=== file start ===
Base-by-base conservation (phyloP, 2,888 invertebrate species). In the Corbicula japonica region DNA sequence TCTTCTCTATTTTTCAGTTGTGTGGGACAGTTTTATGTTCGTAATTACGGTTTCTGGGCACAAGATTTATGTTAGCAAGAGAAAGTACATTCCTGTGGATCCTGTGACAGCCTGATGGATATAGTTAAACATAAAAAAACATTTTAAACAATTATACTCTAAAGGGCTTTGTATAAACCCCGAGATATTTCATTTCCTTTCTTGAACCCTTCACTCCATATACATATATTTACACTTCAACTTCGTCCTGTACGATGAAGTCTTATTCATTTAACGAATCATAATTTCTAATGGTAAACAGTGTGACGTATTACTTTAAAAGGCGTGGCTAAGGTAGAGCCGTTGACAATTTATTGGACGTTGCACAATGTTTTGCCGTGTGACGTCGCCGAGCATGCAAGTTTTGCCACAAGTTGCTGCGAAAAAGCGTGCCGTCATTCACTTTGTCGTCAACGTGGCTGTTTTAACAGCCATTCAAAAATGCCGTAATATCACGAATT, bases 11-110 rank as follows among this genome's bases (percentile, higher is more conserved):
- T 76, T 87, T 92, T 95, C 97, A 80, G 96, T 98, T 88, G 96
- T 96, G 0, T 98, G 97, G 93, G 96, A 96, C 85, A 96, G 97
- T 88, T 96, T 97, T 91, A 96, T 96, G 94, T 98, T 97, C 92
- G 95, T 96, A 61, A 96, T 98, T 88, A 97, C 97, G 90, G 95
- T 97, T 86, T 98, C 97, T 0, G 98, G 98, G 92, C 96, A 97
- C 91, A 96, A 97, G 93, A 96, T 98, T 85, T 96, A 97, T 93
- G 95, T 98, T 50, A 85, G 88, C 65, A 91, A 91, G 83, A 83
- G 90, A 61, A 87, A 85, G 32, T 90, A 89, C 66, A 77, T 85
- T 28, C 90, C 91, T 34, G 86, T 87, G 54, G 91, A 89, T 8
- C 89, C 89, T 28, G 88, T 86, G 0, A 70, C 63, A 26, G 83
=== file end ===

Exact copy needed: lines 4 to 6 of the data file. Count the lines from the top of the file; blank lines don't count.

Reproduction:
- T 88, T 96, T 97, T 91, A 96, T 96, G 94, T 98, T 97, C 92
- G 95, T 96, A 61, A 96, T 98, T 88, A 97, C 97, G 90, G 95
- T 97, T 86, T 98, C 97, T 0, G 98, G 98, G 92, C 96, A 97